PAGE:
Sextortion rampant in Zimbabwe

Transparency International Zimbabwe (TIZ) has said that sextortion is one of the most common forms of gendered corruption in Zimbabwe but is difficult to prove.

Defined by the International Association of Women Judges, sextortion refers to the abuse of power to obtain a sexual benefit or advantage.

Participants a recent workshop organised by TIZ noted that sextortion is one of the most common forms of gendered corruption.

Participants agreed that in order to reduce overall corruption and protect women from sextortion and improve trust in public institutions, Zimbabwe should recognise and address sextortion as a significant but often ignored form of corruption and abuse.

TIZ Assistant Legal Officer Marylin Sibanda said that in cases where sextortion is reported, it is not always prosecuted.

“Sextortion is very widespread and also a blind spot in the fight against corruption,” said Ngwenya.

“But when sex is involved, prosecution is harder because the evidence is elusive, the law is unclear and victims often shy away from coming forward for fear of being shamed.”

One participant said that there is a worrying number of female students who have experienced unwanted sexual attention at universities and not reported it.

“This kind of corruption has often resulted in what university students’ term Sexually Transmitted Degrees (STDs) or what they term Thigh for Mark,” said the participant.

“These newly coined terms indicate that there are high levels of sextortion even at our institutions of learning where lectures are abusing their power through demanding sex and sexual favours from female students in return of a passing mark.”

Meanwhile, Young Women’s Alliance director Sikhangele Ngwenya said that women often have a choice to make when it comes to sextortion.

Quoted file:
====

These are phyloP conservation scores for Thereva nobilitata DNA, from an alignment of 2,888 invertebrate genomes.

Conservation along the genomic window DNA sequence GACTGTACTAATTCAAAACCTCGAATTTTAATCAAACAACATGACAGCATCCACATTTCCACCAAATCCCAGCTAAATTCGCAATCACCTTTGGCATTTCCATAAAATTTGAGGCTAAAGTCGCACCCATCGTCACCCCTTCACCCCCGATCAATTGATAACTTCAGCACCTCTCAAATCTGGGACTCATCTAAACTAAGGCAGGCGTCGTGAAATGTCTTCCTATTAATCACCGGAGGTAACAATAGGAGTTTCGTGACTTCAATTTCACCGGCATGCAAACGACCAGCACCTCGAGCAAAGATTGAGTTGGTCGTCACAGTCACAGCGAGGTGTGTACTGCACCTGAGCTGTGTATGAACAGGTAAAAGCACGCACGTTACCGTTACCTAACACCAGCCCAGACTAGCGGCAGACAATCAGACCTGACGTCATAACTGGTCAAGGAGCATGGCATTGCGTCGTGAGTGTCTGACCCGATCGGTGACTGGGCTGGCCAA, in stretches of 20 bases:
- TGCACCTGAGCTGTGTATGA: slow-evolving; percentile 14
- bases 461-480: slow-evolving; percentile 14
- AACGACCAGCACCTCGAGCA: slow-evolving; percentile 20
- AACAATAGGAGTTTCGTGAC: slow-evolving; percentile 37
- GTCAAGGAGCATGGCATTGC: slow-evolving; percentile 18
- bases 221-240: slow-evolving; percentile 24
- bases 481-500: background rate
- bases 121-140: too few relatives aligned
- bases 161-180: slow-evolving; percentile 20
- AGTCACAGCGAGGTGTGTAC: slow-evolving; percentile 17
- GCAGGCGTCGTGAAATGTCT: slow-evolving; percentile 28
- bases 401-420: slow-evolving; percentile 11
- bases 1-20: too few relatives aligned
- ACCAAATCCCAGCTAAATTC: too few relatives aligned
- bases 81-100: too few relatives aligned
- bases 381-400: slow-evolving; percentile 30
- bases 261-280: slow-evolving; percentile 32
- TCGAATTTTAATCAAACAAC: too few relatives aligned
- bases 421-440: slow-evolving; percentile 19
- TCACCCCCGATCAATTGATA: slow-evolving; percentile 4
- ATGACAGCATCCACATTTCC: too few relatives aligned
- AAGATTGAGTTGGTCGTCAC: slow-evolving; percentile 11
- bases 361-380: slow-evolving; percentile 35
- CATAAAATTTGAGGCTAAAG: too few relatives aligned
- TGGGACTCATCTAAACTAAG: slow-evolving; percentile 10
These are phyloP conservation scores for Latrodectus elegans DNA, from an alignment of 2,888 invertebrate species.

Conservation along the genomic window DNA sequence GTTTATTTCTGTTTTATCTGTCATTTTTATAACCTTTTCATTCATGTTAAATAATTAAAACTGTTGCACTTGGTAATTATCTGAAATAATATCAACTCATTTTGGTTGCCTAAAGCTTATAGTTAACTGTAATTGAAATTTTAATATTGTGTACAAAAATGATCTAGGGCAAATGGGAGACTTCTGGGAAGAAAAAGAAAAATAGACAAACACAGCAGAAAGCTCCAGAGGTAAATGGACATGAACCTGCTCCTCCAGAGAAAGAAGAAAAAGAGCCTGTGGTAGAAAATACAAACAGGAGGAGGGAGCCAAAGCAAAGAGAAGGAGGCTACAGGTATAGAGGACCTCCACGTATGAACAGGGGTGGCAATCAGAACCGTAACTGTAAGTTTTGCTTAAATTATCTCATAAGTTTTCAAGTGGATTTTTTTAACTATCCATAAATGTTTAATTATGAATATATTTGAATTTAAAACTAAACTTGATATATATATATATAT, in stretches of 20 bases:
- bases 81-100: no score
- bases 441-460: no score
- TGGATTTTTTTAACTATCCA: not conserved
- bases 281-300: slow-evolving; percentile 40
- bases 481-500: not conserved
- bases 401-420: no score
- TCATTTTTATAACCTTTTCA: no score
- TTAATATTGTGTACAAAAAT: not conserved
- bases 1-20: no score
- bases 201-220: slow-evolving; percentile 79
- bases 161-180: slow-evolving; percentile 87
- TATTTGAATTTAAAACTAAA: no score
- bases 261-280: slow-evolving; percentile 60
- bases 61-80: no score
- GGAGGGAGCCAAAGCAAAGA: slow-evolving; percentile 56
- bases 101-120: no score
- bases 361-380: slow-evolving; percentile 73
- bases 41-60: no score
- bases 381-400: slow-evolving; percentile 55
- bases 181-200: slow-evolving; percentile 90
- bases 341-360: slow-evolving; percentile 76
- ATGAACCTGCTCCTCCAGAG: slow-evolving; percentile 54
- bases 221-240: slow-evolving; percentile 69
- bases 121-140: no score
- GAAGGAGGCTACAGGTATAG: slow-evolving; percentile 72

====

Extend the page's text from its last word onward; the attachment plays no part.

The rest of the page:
“Female students have a choice to make, they can choose to read and be professional rather than resorting to this so-called thigh for marks.”

Nikiwe Tshabalala a lawyer disagreed and said that the other views miss the significant harm caused by sextortion to the individual, and to the strength of the public institutions.

She said that the stigma associated with sexual crimes may prevent victims from coming forward.

“When these victims come forward, they often face barriers in the criminal justice system to file and pursue a sextortion claim,” said Tshabalala.

“We all know that poor women are especially at risk of “petty” corruption when officials sell public services rather than deliver them by right, because they may be more dependent on public officials for access to such services as health care and education.

“Instead of being asked to pay a monetary bribe to access a basic service or to advance in school, women are pressured to pay with their bodies. The victim is then forced to suffer in silence for fear of reprisal.”

She argued that sextortion amplifies gender inequality and hampers the development of women.

“It violates a woman’s right to protection against sexual harassment, degradation, and discrimination.”

Tshabalala said that the media and civil society is well placed to raise awareness on sextortion and also forge social accountability

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